|Publication number||US5963298 A|
|Application number||US 08/779,037|
|Publication date||Oct 5, 1999|
|Filing date||Jan 6, 1997|
|Priority date||Jan 6, 1997|
|Publication number||08779037, 779037, US 5963298 A, US 5963298A, US-A-5963298, US5963298 A, US5963298A|
|Inventors||David C. Bard|
|Original Assignee||Bard; David C.|
|Export Citation||BiBTeX, EndNote, RefMan|
|Patent Citations (18), Referenced by (34), Classifications (4), Legal Events (6)|
|External Links: USPTO, USPTO Assignment, Espacenet|
This invention relates generally to contact lenses and more particularly to a contact lens that, when worn, presents a wholly unnatural attention attracting graphic design readily visible to others that covers the iris and pupil but that does not interfere with the wearer's vision.
Contact lenses have been popular for many years as an alternative to glasses for the correction of the vision of a wearer. Initially, the purpose of the contact lens was, among other things, to eliminate the lenses and frames of traditional glasses, which many people considered to be unsightly, and to be substantially anonymous during use. Thus, such lenses were clear so as to be invisible under all but the closest examination.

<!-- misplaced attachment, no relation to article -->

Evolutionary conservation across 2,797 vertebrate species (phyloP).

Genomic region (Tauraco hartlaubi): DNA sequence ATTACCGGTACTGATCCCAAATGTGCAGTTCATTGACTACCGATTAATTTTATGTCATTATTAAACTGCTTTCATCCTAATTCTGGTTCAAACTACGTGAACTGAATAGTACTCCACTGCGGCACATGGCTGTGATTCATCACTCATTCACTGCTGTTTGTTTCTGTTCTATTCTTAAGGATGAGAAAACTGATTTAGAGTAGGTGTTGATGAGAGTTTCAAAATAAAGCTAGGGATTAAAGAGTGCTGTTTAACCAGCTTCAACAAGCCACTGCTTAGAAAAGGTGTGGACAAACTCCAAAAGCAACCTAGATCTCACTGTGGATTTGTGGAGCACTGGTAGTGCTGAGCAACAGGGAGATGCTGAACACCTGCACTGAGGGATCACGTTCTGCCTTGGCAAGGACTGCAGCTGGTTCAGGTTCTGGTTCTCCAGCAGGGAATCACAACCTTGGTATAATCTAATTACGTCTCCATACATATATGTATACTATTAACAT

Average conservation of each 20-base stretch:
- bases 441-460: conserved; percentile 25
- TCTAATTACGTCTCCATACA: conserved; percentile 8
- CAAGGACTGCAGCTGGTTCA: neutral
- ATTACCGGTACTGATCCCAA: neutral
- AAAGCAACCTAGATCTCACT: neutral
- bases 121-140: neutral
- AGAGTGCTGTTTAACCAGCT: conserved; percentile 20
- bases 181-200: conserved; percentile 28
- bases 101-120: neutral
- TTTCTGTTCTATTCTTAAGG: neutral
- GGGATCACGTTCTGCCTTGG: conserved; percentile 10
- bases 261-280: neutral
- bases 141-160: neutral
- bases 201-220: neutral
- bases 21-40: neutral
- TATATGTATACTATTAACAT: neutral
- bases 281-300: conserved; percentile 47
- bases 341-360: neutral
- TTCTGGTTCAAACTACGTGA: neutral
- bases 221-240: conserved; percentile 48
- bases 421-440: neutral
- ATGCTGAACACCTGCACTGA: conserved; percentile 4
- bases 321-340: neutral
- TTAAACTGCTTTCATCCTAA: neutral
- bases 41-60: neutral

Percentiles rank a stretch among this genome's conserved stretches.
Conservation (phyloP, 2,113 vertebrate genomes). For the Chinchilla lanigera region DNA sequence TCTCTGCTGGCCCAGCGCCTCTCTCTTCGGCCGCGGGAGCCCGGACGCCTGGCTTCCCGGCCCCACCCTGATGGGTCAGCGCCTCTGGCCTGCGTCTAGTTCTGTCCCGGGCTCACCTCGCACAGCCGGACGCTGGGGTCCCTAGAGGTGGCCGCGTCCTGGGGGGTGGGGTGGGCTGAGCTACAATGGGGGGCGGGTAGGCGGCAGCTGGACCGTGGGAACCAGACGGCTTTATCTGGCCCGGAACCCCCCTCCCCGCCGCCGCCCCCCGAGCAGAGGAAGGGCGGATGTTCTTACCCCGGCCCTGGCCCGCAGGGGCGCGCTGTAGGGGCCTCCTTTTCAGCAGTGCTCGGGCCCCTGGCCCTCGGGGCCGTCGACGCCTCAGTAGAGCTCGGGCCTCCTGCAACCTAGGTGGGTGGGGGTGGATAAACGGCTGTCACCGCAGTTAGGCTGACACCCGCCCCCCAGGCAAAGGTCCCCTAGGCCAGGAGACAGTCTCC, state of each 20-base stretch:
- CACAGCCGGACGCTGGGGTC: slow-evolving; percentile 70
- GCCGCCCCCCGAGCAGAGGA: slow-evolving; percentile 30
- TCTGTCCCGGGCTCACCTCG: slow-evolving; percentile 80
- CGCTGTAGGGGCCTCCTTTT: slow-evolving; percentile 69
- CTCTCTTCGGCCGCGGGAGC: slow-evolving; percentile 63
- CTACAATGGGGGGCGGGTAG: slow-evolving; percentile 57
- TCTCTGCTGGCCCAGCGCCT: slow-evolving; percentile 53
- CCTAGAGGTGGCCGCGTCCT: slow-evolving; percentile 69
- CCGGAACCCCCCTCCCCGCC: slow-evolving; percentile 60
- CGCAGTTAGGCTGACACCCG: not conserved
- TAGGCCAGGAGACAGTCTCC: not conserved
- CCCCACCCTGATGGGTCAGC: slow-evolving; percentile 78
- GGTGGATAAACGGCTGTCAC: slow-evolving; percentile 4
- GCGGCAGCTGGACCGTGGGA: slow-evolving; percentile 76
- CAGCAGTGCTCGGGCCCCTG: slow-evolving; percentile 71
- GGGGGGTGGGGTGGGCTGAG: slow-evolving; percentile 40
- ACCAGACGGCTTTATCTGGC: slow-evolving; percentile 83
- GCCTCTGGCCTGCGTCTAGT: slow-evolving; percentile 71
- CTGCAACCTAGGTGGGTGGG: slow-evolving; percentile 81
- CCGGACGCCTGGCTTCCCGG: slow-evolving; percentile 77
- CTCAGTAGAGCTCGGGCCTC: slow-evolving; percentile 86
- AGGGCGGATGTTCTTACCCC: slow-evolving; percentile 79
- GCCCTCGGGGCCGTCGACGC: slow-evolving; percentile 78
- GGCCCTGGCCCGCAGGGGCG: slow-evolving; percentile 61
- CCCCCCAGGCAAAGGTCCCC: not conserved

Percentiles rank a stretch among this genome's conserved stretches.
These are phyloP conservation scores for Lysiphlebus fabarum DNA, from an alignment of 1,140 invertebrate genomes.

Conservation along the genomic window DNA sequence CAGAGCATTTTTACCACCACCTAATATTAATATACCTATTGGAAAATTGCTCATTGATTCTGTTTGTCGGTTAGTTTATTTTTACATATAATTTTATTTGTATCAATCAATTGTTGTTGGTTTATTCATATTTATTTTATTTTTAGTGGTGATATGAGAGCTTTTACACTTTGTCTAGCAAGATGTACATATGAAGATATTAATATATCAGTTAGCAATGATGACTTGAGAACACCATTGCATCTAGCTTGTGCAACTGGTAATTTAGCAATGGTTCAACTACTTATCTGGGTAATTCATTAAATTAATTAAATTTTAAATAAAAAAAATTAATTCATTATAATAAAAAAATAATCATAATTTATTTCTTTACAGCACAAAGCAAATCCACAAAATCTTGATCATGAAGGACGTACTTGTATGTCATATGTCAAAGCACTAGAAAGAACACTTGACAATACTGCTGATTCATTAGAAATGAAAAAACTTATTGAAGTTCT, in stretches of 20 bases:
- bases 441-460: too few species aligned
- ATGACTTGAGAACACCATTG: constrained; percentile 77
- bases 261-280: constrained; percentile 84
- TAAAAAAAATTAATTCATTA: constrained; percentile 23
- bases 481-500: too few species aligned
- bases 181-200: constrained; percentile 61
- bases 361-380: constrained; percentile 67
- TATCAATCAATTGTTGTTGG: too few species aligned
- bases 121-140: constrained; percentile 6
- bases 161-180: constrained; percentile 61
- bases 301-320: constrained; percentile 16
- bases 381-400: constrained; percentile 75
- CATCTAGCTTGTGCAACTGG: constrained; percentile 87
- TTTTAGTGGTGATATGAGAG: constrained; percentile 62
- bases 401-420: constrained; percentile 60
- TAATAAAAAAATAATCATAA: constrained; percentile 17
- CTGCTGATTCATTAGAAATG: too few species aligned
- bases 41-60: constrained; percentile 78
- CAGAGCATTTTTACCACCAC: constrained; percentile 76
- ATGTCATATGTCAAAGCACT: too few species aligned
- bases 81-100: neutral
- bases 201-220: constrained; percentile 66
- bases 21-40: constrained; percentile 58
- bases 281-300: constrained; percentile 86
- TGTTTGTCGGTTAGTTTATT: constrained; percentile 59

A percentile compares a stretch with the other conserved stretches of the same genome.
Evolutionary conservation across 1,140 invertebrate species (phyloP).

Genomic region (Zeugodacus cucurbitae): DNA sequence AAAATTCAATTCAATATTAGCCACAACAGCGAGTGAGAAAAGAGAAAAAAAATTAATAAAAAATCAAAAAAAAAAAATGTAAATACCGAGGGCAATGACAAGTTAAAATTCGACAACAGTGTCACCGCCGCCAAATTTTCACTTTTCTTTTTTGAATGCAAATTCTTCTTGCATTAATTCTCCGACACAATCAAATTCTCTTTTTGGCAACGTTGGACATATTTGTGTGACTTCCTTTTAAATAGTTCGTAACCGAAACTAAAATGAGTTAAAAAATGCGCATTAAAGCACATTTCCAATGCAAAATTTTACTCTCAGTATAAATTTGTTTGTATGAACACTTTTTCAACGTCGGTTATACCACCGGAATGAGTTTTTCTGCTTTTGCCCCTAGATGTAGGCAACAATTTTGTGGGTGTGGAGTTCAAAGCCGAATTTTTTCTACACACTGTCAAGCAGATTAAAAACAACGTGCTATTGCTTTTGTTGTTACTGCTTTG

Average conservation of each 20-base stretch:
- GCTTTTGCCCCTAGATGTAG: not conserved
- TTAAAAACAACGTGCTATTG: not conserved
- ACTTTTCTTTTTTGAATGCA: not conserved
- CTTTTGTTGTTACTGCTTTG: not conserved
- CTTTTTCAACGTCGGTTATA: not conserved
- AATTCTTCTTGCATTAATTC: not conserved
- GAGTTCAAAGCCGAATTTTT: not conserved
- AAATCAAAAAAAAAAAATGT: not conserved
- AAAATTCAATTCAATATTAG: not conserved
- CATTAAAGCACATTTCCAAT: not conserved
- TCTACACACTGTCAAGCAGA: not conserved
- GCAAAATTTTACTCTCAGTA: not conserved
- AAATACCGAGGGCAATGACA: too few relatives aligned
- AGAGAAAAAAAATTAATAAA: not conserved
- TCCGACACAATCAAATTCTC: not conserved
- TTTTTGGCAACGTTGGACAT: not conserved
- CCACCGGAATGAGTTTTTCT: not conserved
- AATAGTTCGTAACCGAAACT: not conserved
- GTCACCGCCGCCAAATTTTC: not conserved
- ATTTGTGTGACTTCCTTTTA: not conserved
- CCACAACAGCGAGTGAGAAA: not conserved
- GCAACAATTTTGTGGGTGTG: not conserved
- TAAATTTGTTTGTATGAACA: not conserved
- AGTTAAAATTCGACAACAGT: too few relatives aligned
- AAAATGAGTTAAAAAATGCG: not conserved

More recently, contact lenses that can change the apparent color of the irises of a wearer have become popular. In general, these contact lenses have clear central portions that overlie a wearer's pupils and a translucent or textured colored or tinted portion that surrounds the central portion and overlies the wearer's irises. The tinted portion can be blue, green, brown, or another natural eye color and can be patterned to simulate the structure of a real iris. Some examples of such contact lenses are disclosed in U.S. Pat. Nos. 4,867,552 of Neefe, 4,971,433 of Neefe, 5,018,849 of Su et al., 5,120,121 of Rawlings et al., and 4,558,931 of Fuhrman. The purpose of the lenses of each of these patents is to present the appearance of a natural eye and to mask as much as possible the fact that the wearer is even wearing contacts. Further, each of these lenses is provided with a clear unobstructed central portion positioned to overlie the pupil of a wearer both to simulate a natural pupil and to allow the wearer to see clearly through the lens. In many cases, the iris portions are designed to allow the structure of the wearer's irises to show through the lens for an even more natural appearance.